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Nortel, Corning Plunge on Outlook

Technology: The firms' weak forecasts deepen gloom over networking business.

February 17, 2001|ELIZABETH DOUGLASS | TIMES STAFF WRITER

A barrage of bad news from Nortel Networks and fiber-optics maker Corning ignited a steep sell-off Friday on Wall Street that hammered stock prices throughout the telecommunications and equipment sectors.

After months of standing by earlier forecasts, Canadian telecommunications equipment maker Nortel stunned investors Thursday by slashing its 2001 profit forecast by two-thirds and unveiling a plan to cut 10,000 jobs this year.

"We now expect the U.S. market slowdown to continue well into the fourth quarter of 2001," Nortel's Chief Executive John Roth told Reuters on Friday.

In response, investors sent Nortel shares plummeting Friday to a 52-week low of $20, down $9.75, on the New York Stock Exchange.

Analysts say the moves by Nortel cement the notion that network equipment suppliers will continue to struggle as the U.S. economy slows and customers--from large phone companies to corporations--reduce spending on new information technology systems and networks.

"Some of my competitors I understand can't raise money; Nortel's not in that situation. We're going to ride this out. Other people may not be so lucky," Roth said.

Nortel's primary rival, Lucent Technologies, on Friday faced a cash crunch so severe that it was in tense talks with its bankers to secure additional credit.

One report late Friday said Lucent failed to get commitments for all of the $4.5 billion in new credit lines it sought from banks by a deadline imposed by Chief Executive Henry Schacht, according to a banker familiar with the matter.

However, Lucent spokeswoman Kathy Fitzgerald said company officials are "very confident that we're going to complete this on schedule next week." Fitzgerald declined to comment on how much the company, which also wants to amend a $2-billion five-year credit line, raised from banks Friday.

"We are asking for your help," Schacht told bankers. "We don't want to do this, but we are out of time."

The banks' reticence to lend comes after Lucent, rated "A" by Standard & Poor's just a few months ago, had its credit ratings cut to near junk status by both the major credit-rating companies because of recent disappointing results. The equipment firm said last month that it would cut 10,000 jobs within six weeks as part of a seven-point plan to return to profitability.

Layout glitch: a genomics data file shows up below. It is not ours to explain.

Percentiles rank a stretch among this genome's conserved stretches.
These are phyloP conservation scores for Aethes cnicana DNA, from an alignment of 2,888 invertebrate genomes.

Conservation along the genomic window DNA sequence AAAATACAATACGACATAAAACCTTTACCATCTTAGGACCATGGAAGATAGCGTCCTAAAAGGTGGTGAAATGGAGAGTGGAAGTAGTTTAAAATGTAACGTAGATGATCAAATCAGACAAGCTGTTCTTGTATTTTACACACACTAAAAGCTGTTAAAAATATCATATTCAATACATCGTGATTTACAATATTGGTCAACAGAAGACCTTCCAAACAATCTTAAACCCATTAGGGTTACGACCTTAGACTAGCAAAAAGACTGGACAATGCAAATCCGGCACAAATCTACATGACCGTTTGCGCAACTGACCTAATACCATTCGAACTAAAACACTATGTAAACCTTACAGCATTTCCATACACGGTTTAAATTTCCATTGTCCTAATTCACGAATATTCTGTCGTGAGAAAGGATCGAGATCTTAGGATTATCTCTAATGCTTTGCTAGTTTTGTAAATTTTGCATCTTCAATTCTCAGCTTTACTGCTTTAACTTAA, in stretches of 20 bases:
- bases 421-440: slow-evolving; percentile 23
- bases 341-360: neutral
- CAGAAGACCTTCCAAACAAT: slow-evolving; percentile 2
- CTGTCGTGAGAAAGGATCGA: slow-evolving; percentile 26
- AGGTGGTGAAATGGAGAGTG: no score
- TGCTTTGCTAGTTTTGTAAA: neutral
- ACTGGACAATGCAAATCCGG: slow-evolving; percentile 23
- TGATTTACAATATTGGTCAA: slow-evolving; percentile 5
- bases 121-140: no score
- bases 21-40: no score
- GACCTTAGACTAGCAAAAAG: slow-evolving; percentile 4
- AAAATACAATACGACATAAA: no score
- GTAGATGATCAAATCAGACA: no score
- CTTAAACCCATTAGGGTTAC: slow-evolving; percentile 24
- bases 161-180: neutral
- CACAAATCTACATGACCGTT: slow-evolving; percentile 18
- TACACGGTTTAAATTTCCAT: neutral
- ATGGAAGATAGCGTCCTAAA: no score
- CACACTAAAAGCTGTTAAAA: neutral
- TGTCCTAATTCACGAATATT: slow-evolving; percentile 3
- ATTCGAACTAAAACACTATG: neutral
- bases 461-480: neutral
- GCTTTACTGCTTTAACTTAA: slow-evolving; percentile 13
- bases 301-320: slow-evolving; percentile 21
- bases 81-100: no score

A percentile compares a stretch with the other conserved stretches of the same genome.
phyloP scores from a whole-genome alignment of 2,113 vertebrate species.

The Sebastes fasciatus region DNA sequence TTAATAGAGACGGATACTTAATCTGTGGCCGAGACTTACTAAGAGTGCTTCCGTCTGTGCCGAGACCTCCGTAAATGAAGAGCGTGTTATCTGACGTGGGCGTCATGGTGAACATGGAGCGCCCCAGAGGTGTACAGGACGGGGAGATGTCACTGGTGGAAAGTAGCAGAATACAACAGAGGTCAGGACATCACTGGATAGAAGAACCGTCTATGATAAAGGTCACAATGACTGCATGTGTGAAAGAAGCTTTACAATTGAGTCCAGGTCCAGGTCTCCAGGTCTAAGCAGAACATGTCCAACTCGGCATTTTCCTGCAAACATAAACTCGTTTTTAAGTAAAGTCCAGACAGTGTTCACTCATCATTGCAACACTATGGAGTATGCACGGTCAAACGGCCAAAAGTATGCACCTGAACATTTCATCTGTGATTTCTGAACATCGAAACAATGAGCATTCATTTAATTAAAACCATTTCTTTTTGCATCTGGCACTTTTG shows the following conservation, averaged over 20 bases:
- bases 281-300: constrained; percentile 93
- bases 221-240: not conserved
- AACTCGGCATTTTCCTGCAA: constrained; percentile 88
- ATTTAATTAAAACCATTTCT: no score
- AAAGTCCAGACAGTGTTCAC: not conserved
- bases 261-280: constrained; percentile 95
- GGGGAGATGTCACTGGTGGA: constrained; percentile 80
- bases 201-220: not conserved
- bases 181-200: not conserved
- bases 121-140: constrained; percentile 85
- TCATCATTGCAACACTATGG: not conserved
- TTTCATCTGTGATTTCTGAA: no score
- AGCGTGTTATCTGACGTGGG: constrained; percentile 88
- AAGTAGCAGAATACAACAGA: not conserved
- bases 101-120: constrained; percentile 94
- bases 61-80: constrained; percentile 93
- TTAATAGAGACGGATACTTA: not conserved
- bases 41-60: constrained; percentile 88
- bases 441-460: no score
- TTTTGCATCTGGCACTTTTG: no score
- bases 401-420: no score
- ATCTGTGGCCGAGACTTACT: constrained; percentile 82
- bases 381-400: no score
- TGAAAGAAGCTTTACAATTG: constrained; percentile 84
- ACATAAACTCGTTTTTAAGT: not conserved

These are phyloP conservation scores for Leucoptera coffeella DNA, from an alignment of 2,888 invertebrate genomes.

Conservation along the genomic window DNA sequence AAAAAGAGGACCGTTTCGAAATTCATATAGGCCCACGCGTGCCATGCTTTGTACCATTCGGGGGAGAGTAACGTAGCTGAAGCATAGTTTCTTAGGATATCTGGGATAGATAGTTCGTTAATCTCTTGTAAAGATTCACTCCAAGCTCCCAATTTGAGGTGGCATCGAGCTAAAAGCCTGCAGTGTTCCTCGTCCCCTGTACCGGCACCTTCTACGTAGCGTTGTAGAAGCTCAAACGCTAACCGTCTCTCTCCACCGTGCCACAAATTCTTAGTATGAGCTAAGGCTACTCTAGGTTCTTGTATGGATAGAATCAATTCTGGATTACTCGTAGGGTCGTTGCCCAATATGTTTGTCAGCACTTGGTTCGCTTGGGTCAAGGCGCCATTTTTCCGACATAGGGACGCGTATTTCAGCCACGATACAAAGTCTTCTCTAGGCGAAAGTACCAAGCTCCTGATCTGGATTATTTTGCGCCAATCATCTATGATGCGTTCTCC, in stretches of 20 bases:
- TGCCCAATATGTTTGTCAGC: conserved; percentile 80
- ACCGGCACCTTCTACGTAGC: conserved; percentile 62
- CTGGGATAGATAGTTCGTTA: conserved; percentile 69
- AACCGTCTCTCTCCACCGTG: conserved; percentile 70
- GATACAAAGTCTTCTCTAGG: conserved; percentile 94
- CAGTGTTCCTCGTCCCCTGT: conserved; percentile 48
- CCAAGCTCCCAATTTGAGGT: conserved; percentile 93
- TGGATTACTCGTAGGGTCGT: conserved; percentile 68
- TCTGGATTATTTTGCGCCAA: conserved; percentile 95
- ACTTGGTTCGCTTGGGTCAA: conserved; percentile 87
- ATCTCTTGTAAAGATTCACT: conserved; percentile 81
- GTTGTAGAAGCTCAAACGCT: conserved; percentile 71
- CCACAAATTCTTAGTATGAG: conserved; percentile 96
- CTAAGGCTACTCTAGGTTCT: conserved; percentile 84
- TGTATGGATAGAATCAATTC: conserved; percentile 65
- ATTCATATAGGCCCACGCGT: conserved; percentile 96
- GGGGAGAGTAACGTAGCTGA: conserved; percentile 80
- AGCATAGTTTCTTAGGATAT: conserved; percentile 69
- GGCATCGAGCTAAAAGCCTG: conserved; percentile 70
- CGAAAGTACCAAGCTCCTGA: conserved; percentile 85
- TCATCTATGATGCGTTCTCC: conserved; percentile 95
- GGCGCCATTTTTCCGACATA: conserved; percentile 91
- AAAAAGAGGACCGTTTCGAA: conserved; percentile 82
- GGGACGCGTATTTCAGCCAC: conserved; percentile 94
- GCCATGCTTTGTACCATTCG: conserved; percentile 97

The woes of Nortel and Lucent have already spread to other suppliers, including Corning and JDS Uniphase. Corning, the No. 1 maker of optical fiber and cable for telecommunications networks, on Friday cut its sales forecast for this year and hinted that it also may fire more workers to reduce costs.

Corning trimmed its outlook after Nortel, one of its largest customers, reduced its profit forecast.

Investors promptly sent Corning shares down $9.01, or 21%, to close at $33 on the NYSE.

"I think the reality now is that they're learning an 'old-economy' lesson, and that is that the revenues go away a heck of a lot faster than the expenses do," said Ken McGee, group vice president and research fellow at Gartner Group. "I really think the vendors were blinded by the gold rush and believing that consumers would change their buying behavior patterns" to the Internet.

JDS Uniphase, the largest maker of fiber-optic components, also fell further Friday after Nortel's announcement. Wall Street analysts downgraded JDS after company officials cut their forecasts this week.

On Friday, JDS Uniphase's shares fell $9.31 to a yearly low of $35.81 on Nasdaq.

Also Friday, broadband services provider Covad Communications Group Inc. warned that it will take a larger-than-expected fourth-quarter restructuring charge, delay releasing its financial results for the period and possibly restate those for earlier quarters.

Analysts said the Santa Clara, Calif., company is facing the same difficulties that have hit other DSL providers and led competitor NorthPoint Communications Group Inc. to file for bankruptcy protection last month.

Nasdaq halted Covad shares, seeking additional information, before the market opened Friday. The stock closed at $2.88 on Thursday, near its all-time low of $1.25. The 52-week high was $66.63.

Covad, a leading provider of high-speed Internet access over digital subscriber lines, had planned to report earnings Feb. 27 but said it needed more time to assess how restructuring charges and more stringent accounting rules will affect its fourth-quarter results.

The company said it expects to take a substantially larger fourth-quarter charge than the $20 million it originally projected because of layoffs and the closure of some facilities.

*

Times wire services were used in compiling this report.

(BEGIN TEXT OF INFOBOX / INFOGRAPHIC)

Network Nightmare

Shares of computer and telecom networking companies plunged Friday amid deepening woes for many of the industry's key players, including Nortel Networks and Corning.

Nortel Networks and Corning shares, monthly closes and latest on the NYSE

Corning: $33.00, down $9.01

Nortel Networks: $20.00, down $9.75

Source: Bloomberg News

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